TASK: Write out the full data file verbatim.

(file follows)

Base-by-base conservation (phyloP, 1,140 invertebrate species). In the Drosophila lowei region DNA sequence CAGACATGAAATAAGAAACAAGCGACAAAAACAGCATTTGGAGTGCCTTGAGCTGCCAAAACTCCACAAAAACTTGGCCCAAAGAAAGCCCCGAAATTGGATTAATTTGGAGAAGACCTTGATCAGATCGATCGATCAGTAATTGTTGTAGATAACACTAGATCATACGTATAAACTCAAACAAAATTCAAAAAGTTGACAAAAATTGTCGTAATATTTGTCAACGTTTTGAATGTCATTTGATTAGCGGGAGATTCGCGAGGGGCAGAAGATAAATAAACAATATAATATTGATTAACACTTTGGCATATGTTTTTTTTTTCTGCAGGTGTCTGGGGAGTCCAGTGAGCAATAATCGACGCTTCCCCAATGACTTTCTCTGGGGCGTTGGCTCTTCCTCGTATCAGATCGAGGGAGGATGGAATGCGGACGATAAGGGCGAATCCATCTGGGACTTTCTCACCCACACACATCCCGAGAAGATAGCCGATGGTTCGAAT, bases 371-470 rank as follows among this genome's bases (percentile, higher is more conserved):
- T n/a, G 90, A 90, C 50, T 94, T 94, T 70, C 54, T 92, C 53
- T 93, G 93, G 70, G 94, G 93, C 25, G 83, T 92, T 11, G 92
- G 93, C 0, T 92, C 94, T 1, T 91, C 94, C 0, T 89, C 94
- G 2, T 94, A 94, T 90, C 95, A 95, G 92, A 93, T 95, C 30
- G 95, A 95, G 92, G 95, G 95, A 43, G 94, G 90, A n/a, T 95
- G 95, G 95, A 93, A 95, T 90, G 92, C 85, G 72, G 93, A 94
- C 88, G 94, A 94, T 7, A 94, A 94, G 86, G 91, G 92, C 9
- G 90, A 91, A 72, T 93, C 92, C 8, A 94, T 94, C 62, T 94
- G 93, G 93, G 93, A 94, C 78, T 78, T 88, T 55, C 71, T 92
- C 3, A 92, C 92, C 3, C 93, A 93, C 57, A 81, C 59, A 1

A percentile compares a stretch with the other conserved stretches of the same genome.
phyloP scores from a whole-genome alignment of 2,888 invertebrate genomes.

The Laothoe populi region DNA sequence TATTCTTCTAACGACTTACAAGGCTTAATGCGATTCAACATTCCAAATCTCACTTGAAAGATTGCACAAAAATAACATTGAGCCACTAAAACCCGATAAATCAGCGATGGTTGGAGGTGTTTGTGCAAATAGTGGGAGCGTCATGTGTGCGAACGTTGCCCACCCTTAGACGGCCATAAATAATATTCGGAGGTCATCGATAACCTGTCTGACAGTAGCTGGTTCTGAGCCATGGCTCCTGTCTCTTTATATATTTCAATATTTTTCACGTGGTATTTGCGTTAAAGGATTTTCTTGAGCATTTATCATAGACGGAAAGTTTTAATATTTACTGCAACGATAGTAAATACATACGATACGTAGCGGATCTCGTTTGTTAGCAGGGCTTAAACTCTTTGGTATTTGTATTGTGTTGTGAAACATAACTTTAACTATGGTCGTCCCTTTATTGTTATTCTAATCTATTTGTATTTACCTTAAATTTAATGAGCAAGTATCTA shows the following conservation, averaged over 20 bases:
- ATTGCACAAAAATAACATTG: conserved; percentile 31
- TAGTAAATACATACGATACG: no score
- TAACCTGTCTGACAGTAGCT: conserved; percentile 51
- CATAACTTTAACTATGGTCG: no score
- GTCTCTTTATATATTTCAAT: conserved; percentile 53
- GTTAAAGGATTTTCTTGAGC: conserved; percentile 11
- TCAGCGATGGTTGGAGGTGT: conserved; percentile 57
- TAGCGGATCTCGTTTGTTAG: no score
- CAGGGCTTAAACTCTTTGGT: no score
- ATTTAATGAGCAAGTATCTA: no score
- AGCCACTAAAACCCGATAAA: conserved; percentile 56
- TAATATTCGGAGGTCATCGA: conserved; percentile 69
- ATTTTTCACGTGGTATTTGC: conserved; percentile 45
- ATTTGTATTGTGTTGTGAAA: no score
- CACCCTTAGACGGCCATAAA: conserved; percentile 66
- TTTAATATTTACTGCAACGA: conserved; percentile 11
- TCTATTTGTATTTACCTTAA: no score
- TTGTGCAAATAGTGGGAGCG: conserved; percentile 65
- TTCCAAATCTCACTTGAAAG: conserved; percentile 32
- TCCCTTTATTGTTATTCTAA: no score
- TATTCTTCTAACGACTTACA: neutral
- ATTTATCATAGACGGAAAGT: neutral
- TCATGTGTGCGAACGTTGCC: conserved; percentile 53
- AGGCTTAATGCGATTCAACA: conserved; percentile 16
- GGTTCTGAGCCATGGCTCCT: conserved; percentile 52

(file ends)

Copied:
Base-by-base conservation (phyloP, 1,140 invertebrate species). In the Drosophila lowei region DNA sequence CAGACATGAAATAAGAAACAAGCGACAAAAACAGCATTTGGAGTGCCTTGAGCTGCCAAAACTCCACAAAAACTTGGCCCAAAGAAAGCCCCGAAATTGGATTAATTTGGAGAAGACCTTGATCAGATCGATCGATCAGTAATTGTTGTAGATAACACTAGATCATACGTATAAACTCAAACAAAATTCAAAAAGTTGACAAAAATTGTCGTAATATTTGTCAACGTTTTGAATGTCATTTGATTAGCGGGAGATTCGCGAGGGGCAGAAGATAAATAAACAATATAATATTGATTAACACTTTGGCATATGTTTTTTTTTTCTGCAGGTGTCTGGGGAGTCCAGTGAGCAATAATCGACGCTTCCCCAATGACTTTCTCTGGGGCGTTGGCTCTTCCTCGTATCAGATCGAGGGAGGATGGAATGCGGACGATAAGGGCGAATCCATCTGGGACTTTCTCACCCACACACATCCCGAGAAGATAGCCGATGGTTCGAAT, bases 371-470 rank as follows among this genome's bases (percentile, higher is more conserved):
- T n/a, G 90, A 90, C 50, T 94, T 94, T 70, C 54, T 92, C 53
- T 93, G 93, G 70, G 94, G 93, C 25, G 83, T 92, T 11, G 92
- G 93, C 0, T 92, C 94, T 1, T 91, C 94, C 0, T 89, C 94
- G 2, T 94, A 94, T 90, C 95, A 95, G 92, A 93, T 95, C 30
- G 95, A 95, G 92, G 95, G 95, A 43, G 94, G 90, A n/a, T 95
- G 95, G 95, A 93, A 95, T 90, G 92, C 85, G 72, G 93, A 94
- C 88, G 94, A 94, T 7, A 94, A 94, G 86, G 91, G 92, C 9
- G 90, A 91, A 72, T 93, C 92, C 8, A 94, T 94, C 62, T 94
- G 93, G 93, G 93, A 94, C 78, T 78, T 88, T 55, C 71, T 92
- C 3, A 92, C 92, C 3, C 93, A 93, C 57, A 81, C 59, A 1

A percentile compares a stretch with the other conserved stretches of the same genome.
phyloP scores from a whole-genome alignment of 2,888 invertebrate genomes.

The Laothoe populi region DNA sequence TATTCTTCTAACGACTTACAAGGCTTAATGCGATTCAACATTCCAAATCTCACTTGAAAGATTGCACAAAAATAACATTGAGCCACTAAAACCCGATAAATCAGCGATGGTTGGAGGTGTTTGTGCAAATAGTGGGAGCGTCATGTGTGCGAACGTTGCCCACCCTTAGACGGCCATAAATAATATTCGGAGGTCATCGATAACCTGTCTGACAGTAGCTGGTTCTGAGCCATGGCTCCTGTCTCTTTATATATTTCAATATTTTTCACGTGGTATTTGCGTTAAAGGATTTTCTTGAGCATTTATCATAGACGGAAAGTTTTAATATTTACTGCAACGATAGTAAATACATACGATACGTAGCGGATCTCGTTTGTTAGCAGGGCTTAAACTCTTTGGTATTTGTATTGTGTTGTGAAACATAACTTTAACTATGGTCGTCCCTTTATTGTTATTCTAATCTATTTGTATTTACCTTAAATTTAATGAGCAAGTATCTA shows the following conservation, averaged over 20 bases:
- ATTGCACAAAAATAACATTG: conserved; percentile 31
- TAGTAAATACATACGATACG: no score
- TAACCTGTCTGACAGTAGCT: conserved; percentile 51
- CATAACTTTAACTATGGTCG: no score
- GTCTCTTTATATATTTCAAT: conserved; percentile 53
- GTTAAAGGATTTTCTTGAGC: conserved; percentile 11
- TCAGCGATGGTTGGAGGTGT: conserved; percentile 57
- TAGCGGATCTCGTTTGTTAG: no score
- CAGGGCTTAAACTCTTTGGT: no score
- ATTTAATGAGCAAGTATCTA: no score
- AGCCACTAAAACCCGATAAA: conserved; percentile 56
- TAATATTCGGAGGTCATCGA: conserved; percentile 69
- ATTTTTCACGTGGTATTTGC: conserved; percentile 45
- ATTTGTATTGTGTTGTGAAA: no score
- CACCCTTAGACGGCCATAAA: conserved; percentile 66
- TTTAATATTTACTGCAACGA: conserved; percentile 11
- TCTATTTGTATTTACCTTAA: no score
- TTGTGCAAATAGTGGGAGCG: conserved; percentile 65
- TTCCAAATCTCACTTGAAAG: conserved; percentile 32
- TCCCTTTATTGTTATTCTAA: no score
- TATTCTTCTAACGACTTACA: neutral
- ATTTATCATAGACGGAAAGT: neutral
- TCATGTGTGCGAACGTTGCC: conserved; percentile 53
- AGGCTTAATGCGATTCAACA: conserved; percentile 16
- GGTTCTGAGCCATGGCTCCT: conserved; percentile 52